Tennessee deer tests positive for deadly brain disease

A deadly deer disease has been detected in West Tennessee. / Source: (WVLT)

COVINGTON, Tenn. (WVLT) -- The Tennessee Wildlife Resources Agency said deer have tested positive for Chronic Wasting Disease in Tipton, County.

CWD is a contagious neurological disease that affects deer, elk and moose according to CWD Info.org.

The disease is in the same family as mad cow disease.

“We are sampling for CWD heavily in and around Unit CWD and, as a result, expect to find many more positive deer this season, as compared to the 186 found at the end of last deer season,” said Chuck Yoest CWD coordinator for the TWRA. “TWRA also expects more of the four remaining high-risk counties to be reclassified to positive once the agency has a more complete understanding of CWD. This is not due to matters quickly getting worse. It is due to the greater focus and increased sampling. We encourage people to visit CWDinTennessee.com to know the latest, as new information will available as deer season continues.”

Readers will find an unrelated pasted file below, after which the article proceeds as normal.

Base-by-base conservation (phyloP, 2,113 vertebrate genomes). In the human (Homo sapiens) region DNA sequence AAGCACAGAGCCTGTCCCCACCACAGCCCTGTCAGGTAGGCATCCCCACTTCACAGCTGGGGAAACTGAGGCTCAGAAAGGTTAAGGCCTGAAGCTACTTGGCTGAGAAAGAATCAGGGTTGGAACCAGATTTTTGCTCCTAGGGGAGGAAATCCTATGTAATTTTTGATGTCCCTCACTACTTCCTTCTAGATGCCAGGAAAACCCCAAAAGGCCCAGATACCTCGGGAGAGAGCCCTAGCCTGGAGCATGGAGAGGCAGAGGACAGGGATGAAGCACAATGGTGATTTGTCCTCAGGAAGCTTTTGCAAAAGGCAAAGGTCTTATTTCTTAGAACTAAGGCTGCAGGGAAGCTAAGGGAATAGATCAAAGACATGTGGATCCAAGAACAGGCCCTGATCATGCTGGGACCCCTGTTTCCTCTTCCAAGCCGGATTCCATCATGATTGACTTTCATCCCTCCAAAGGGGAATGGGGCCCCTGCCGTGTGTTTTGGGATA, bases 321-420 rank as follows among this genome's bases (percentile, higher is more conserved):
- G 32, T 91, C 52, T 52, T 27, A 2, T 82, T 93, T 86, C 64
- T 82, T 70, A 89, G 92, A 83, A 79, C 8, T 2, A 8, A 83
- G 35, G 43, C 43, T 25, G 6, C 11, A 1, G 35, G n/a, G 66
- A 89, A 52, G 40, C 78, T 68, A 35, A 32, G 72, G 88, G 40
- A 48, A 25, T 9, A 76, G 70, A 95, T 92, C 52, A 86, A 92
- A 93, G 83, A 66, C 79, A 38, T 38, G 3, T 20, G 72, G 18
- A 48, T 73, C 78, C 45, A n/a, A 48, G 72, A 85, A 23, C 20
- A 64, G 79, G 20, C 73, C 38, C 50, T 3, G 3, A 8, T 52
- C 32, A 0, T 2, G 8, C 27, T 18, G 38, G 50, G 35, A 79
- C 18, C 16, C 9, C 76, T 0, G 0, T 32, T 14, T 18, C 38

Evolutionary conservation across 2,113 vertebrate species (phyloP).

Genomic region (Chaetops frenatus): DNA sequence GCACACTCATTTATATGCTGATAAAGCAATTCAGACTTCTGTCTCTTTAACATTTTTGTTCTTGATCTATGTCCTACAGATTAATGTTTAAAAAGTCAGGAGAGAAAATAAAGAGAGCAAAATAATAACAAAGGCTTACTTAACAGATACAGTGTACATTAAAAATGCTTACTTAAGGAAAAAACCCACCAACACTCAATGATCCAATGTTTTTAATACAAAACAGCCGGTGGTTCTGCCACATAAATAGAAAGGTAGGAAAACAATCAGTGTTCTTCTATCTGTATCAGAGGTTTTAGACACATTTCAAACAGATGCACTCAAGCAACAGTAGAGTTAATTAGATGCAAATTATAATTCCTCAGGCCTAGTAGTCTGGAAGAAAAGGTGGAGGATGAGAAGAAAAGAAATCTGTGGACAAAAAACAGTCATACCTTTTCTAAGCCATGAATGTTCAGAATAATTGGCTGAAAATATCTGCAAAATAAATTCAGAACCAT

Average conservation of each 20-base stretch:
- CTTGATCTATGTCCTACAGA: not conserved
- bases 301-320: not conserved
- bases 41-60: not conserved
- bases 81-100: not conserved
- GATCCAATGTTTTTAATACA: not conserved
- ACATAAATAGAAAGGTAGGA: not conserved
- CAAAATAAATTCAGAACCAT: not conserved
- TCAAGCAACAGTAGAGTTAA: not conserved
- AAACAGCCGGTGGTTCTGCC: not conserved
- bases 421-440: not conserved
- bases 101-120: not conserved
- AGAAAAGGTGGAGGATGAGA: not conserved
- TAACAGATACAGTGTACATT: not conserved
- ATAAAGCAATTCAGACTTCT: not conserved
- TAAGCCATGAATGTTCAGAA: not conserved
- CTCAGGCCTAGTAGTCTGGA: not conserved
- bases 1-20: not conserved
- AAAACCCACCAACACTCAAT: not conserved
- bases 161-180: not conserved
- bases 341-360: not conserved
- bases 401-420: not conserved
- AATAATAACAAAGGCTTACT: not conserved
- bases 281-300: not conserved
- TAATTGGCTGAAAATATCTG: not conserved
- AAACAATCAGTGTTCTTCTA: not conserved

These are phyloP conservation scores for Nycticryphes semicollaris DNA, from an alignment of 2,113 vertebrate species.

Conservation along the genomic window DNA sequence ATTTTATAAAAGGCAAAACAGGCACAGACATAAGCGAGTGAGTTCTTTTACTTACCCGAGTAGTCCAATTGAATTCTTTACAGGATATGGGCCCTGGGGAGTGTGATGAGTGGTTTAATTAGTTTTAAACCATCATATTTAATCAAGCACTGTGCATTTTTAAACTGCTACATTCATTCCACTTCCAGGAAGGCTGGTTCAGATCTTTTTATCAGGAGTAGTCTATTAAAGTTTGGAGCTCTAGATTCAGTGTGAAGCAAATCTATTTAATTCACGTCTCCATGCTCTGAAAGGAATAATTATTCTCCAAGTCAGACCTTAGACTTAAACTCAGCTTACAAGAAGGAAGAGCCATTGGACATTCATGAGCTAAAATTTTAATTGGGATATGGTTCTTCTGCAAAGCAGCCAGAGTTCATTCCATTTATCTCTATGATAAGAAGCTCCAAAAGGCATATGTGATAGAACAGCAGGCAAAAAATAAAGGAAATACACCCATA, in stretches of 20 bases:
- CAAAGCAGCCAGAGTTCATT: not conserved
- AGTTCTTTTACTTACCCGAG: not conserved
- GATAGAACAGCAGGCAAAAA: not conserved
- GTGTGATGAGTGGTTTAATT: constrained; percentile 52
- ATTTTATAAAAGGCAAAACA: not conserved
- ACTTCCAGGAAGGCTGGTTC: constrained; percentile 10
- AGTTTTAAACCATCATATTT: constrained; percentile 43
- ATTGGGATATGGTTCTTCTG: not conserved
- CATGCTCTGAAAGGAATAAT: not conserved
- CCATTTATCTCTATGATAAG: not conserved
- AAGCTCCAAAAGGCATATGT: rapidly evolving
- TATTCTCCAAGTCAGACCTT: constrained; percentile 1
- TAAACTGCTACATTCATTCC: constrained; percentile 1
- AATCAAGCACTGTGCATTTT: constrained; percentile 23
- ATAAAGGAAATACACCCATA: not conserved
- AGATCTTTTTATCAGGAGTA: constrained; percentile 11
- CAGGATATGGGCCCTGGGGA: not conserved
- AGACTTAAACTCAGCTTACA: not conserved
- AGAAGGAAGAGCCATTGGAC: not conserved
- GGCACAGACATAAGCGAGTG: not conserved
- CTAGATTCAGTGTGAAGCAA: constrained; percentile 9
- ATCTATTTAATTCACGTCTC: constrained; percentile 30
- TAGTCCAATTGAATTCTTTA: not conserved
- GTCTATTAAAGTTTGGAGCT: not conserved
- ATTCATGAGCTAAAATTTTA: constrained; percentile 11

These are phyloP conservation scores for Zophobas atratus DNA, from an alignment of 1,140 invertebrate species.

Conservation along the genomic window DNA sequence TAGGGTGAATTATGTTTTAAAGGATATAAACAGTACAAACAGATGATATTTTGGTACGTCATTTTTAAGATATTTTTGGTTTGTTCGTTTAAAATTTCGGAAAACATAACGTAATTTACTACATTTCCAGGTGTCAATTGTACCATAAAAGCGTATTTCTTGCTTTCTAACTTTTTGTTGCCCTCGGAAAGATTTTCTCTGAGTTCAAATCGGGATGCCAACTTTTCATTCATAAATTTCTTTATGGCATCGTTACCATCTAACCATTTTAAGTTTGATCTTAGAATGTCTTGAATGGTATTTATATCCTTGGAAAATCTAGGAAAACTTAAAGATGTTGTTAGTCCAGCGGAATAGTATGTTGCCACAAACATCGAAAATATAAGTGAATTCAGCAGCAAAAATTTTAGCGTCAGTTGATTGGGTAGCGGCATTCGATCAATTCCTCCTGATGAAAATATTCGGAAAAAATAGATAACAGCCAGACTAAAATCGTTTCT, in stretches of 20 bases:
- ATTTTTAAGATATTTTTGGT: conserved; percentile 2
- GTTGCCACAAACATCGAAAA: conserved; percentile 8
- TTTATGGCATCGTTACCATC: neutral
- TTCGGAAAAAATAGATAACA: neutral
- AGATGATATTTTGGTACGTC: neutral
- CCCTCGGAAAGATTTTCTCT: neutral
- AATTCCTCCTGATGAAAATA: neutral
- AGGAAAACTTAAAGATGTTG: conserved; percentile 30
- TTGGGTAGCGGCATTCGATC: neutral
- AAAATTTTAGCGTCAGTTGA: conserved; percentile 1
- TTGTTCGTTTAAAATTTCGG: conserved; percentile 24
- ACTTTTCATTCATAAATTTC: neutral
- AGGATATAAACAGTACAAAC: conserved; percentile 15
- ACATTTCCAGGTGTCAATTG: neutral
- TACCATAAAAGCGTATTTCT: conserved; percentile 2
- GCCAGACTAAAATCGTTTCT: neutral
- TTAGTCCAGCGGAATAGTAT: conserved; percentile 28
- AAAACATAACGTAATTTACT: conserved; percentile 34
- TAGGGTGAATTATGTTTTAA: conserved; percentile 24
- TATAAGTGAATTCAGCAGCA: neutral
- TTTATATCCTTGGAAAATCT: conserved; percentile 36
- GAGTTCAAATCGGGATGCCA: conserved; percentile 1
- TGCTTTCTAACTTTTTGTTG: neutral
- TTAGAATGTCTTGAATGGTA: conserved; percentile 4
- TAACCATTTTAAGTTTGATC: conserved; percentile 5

The sample came from a 3.5-year-old doe that appeared sick. The sampling location was approximately eight miles from the Arkansas border. Tipton County was the last of eight southwestern Tennessee counties added to the newly-created Unit CWD.

According to the CDC, to be as safe as possible and decrease their potential risk of exposure to CWD, hunters should take the following steps when hunting in areas with CWD:

- Do not shoot, handle or eat meat from deer and elk that look sick or are acting strangely or are found dead (road-kill).

When field-dressing a deer:
- Wear latex or rubber gloves when dressing the animal or handling the meat.
- Minimize how much you handle the organs of the animal, particularly the brain or spinal cord tissues.
- Do not use household knives or other kitchen utensils for field dressing.
- Check state wildlife and public health guidance to see whether testing of animals is recommended or required. Recommendations vary by state, but information about testing is available from many state wildlife agencies.
- Strongly consider having the deer or elk tested for CWD before you eat the meat.

If you have your deer or elk commercially processed, consider asking that your animal be processed individually to avoid mixing meat from multiple animals.

If your animal tests positive for CWD, do not eat meat from that animal.

However, the CDC says there have been no reports of CWD in humans.

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